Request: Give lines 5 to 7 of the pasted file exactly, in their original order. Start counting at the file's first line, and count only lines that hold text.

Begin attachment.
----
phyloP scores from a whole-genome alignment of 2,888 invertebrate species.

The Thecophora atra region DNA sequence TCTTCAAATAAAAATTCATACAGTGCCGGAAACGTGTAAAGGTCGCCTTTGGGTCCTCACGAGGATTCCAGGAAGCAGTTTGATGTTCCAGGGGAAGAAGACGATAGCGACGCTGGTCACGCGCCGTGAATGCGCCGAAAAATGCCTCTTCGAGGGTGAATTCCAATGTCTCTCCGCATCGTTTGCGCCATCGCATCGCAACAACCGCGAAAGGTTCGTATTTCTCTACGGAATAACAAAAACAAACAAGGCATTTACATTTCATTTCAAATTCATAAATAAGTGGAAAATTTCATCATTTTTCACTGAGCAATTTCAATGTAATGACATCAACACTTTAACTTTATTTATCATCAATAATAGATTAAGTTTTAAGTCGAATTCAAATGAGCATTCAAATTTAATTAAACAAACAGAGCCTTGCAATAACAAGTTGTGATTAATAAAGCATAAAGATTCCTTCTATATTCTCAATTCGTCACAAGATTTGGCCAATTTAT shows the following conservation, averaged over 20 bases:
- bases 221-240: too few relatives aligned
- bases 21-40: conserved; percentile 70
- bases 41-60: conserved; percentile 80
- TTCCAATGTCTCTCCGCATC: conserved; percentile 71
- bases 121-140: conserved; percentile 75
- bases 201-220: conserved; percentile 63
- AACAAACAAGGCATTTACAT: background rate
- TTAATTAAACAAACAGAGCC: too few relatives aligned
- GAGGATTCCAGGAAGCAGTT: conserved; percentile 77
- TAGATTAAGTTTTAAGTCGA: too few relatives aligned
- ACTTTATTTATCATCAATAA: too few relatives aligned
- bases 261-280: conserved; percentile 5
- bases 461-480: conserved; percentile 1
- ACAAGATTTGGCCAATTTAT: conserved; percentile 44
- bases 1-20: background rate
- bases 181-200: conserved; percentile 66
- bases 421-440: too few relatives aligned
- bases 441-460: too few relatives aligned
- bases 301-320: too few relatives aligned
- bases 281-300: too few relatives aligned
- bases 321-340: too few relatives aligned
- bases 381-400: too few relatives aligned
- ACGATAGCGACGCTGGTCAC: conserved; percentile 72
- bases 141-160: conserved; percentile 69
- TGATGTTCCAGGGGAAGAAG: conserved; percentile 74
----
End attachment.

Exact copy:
- bases 41-60: conserved; percentile 80
- TTCCAATGTCTCTCCGCATC: conserved; percentile 71
- bases 121-140: conserved; percentile 75